As Brexit fatigue sets in across the nation, one of the many issues to be considered is how the final outcome, whatever it is, will impact upon commercial arrangements. Without an agreed deal or knowing what a deal will look like, it is difficult to plan for Brexit or know how it might impact your business. Many businesses will have contracts in place that were negotiated and agreed before Brexit and for a term that will run beyond Brexit. While Brexit is so up in the air, businesses and individuals are naturally cautious and concerned about the future.
While there is no “one-size fits all” approach to commercial contracts in the wake of Brexit, all businesses will benefit from reviewing their contracts and considering what can be done if they need to exit a contract or are negotiating new contracts.
Exiting a contract
It is unlikely to be possible to re-negotiate contracts that are already in place, but they might include provisions that allow you to terminate the contract early. Such clauses will likely require notice to be given and may include a termination payment.
Long-term contracts will often include a hardship clause. This will set out how the parties are to deal with a change of circumstances which results in one party being unduly burdened. Whether a hardship clause can be relied on by a party facing increased costs or a delayed supply chain will depend on how the clause is drafted. If one party successfully relies on a hardship clause, the contract will either set out what is to happen or changes will be negotiated between the parties.
A party to a contract can seek to bring the contract to an end on the basis of a “frustrating event”. The event must render performance of the contract impossible, illegal or radically different from what was contemplated by the parties. For an argument of frustration to succeed, the change in circumstances must be entirely unforeseen and not just unexpected. So far, frustration has not been successfully argued as a result of Brexit and it is, perhaps, ambitious to think such an argument will succeed, given its limited application.
Standard commercial contracts are also likely to include “force majeure” clauses. These clauses allow a party to be excused from their contractual duties following the occurrence of certain events. Such events are to be outside of the party’s control and a defined list of events may be included in the agreement. Recent case law suggests that Brexit is unlikely to be a force majeure event. New contracts may include Brexit related events in their force majeure clauses.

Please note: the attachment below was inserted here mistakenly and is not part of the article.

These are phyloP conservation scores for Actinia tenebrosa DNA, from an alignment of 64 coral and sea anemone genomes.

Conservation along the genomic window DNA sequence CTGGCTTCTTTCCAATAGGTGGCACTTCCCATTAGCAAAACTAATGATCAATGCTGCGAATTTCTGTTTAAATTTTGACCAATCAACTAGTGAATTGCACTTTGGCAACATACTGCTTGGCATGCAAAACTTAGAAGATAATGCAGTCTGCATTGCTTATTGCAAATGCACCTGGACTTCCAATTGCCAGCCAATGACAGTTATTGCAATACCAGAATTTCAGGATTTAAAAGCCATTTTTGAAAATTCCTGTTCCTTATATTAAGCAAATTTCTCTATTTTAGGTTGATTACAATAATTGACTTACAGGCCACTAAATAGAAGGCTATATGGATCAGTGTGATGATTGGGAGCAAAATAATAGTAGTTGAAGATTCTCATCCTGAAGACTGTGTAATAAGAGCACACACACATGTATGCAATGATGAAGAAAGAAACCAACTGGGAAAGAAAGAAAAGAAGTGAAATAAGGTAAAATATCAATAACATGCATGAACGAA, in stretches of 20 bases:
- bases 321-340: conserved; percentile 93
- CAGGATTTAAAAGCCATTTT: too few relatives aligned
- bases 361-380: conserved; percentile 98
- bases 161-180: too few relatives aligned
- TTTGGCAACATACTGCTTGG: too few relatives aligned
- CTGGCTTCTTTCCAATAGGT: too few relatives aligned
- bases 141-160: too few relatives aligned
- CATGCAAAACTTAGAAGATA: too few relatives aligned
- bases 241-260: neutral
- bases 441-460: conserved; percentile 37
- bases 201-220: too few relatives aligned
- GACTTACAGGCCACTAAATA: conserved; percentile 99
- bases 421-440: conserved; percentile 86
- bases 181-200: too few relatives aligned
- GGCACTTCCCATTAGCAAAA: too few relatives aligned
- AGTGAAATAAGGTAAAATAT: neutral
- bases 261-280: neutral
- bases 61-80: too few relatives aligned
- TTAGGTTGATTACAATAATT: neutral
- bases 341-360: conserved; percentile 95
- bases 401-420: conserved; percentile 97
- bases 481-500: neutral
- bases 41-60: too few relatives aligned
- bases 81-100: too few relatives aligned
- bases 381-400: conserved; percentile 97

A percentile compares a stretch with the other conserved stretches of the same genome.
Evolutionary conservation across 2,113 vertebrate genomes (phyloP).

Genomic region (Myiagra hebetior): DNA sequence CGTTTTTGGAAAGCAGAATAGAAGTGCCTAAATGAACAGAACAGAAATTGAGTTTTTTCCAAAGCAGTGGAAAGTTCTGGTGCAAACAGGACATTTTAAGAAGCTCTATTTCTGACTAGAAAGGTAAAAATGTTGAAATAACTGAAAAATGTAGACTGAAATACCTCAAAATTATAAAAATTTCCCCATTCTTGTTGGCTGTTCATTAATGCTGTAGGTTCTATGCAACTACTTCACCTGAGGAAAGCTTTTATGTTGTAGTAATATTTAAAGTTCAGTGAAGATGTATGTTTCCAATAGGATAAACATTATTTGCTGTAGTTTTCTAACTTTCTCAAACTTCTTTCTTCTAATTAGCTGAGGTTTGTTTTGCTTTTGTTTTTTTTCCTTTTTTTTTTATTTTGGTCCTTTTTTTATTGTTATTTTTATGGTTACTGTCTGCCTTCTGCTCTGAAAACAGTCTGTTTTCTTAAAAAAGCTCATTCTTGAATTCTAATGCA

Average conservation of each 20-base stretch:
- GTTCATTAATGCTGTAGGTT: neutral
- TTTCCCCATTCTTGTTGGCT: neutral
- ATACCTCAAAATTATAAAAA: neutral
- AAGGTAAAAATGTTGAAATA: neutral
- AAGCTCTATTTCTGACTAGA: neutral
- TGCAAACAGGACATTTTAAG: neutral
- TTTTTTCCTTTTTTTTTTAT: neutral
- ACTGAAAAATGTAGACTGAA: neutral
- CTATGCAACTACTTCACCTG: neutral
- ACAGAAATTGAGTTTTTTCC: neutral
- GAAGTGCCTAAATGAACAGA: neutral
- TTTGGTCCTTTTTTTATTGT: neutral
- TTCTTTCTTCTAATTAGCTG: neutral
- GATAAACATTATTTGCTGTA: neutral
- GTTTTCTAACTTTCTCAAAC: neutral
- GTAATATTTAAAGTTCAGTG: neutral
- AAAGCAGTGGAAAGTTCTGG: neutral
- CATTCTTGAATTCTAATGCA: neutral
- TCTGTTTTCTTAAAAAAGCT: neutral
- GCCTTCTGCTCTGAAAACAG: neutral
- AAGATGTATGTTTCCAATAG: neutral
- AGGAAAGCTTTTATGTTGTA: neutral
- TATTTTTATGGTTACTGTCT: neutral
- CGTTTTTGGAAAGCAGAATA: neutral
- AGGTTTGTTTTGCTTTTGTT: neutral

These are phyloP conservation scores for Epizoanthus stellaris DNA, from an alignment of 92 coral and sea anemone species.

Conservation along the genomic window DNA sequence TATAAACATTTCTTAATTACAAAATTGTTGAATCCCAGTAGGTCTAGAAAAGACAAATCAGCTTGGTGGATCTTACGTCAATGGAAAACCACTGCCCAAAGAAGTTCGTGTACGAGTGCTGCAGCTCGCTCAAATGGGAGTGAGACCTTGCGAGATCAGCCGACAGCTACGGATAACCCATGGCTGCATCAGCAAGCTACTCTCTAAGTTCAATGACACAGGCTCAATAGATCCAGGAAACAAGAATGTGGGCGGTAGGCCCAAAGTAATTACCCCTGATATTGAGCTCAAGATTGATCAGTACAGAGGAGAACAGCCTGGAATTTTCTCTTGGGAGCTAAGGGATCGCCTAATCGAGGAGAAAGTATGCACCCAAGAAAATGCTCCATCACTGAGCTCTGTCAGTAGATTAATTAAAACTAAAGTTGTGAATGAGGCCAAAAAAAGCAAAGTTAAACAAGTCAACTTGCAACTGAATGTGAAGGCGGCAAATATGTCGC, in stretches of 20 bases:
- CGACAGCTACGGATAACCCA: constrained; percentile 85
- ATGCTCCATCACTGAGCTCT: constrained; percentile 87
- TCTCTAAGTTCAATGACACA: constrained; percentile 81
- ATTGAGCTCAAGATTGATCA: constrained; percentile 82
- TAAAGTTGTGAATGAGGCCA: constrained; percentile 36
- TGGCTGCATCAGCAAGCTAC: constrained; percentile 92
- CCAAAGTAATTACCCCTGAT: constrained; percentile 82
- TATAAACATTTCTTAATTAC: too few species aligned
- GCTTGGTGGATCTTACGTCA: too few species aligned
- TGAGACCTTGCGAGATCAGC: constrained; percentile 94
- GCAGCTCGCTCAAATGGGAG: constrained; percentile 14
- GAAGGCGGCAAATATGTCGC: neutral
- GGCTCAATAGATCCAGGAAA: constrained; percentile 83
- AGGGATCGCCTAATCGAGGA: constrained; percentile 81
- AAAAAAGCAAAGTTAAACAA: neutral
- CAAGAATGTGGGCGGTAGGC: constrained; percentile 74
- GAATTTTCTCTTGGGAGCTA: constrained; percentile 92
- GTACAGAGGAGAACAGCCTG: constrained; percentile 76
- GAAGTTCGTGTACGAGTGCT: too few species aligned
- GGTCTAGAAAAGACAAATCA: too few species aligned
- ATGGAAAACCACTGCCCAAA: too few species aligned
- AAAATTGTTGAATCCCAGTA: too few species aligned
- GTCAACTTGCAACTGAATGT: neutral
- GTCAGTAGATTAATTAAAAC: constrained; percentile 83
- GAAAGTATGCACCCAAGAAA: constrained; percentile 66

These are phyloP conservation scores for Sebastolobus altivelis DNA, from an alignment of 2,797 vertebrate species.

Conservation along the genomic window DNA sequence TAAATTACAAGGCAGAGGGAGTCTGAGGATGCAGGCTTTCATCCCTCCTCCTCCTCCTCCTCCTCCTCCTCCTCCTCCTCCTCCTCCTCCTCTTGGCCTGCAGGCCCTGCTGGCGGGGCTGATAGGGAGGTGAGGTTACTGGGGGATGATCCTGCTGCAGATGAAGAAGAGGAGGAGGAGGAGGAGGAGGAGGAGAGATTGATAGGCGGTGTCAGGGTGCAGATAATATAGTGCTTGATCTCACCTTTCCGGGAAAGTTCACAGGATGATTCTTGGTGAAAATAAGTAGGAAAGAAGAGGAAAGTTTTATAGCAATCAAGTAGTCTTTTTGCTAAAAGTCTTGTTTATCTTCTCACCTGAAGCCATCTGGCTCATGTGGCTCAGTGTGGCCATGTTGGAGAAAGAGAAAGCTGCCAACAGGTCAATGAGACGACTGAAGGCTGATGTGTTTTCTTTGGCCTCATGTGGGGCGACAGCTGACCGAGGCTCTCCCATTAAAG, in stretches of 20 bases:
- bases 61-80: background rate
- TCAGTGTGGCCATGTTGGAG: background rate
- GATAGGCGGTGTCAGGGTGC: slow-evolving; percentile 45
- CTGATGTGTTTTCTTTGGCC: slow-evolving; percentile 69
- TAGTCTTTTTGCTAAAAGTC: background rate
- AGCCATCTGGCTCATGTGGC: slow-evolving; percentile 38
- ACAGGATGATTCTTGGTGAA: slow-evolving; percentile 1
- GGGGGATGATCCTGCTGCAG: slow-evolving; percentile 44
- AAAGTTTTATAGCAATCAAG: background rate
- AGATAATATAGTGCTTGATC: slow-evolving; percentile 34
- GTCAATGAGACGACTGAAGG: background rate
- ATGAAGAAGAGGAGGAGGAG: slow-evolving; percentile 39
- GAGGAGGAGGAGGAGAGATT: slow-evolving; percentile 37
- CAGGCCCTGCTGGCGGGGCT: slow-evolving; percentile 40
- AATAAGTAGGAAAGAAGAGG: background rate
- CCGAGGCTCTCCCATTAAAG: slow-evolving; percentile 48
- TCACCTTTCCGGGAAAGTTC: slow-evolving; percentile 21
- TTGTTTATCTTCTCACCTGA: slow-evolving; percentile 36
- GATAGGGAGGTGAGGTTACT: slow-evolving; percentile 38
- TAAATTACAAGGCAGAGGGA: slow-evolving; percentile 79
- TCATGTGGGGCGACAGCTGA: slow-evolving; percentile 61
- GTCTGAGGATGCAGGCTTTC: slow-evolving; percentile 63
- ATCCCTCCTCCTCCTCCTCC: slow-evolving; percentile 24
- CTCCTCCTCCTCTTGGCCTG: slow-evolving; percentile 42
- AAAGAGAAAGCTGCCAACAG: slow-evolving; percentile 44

Material adverse change clauses are less frequently used in commercial contracts but are usually drafted in broader terms than force majeure clauses. They are most frequently used in lending or acquisition agreements and allow the buyer to exit the agreement where there is a material change in the target company. Material adverse change clauses can be used in times of uncertainty, allowing a party to walk away where a certain event has occurred.
For new contacts, in addition to considering the above clauses, businesses may also seek to include a Brexit clause in their agreement. Any Brexit clause will need to be drafted carefully considering the specific industry and the agreement in question. Such a clause would need to set out the trigger events and whether the agreement would be renegotiated or terminated on that event.
What you can do now
While it is difficult to plan for the unknown, it will be beneficial to:
- Review your existing contract terms;
- Consider how a hard or no-deal Brexit will affect your business and ability to perform existing contracts;
- Where possible, be flexible in new agreements; and
- Consider additional provisions, such as Brexit clauses, for new contracts.
If you have any questions regarding any of the above please contact John Andrews, Partner in our Corporate and Commercial team. John is contactable by email on [email protected] or by telephone on 020 8614 4589.
Other articles from April's newsletter
Although correct at the time of publication, the contents of this newsletter/blog are intended for general information purposes only and shall not be deemed to be, or constitute, legal advice. We cannot accept responsibility for any loss as a result of acts or omissions taken in respect of this article. Please contact us for the latest legal position.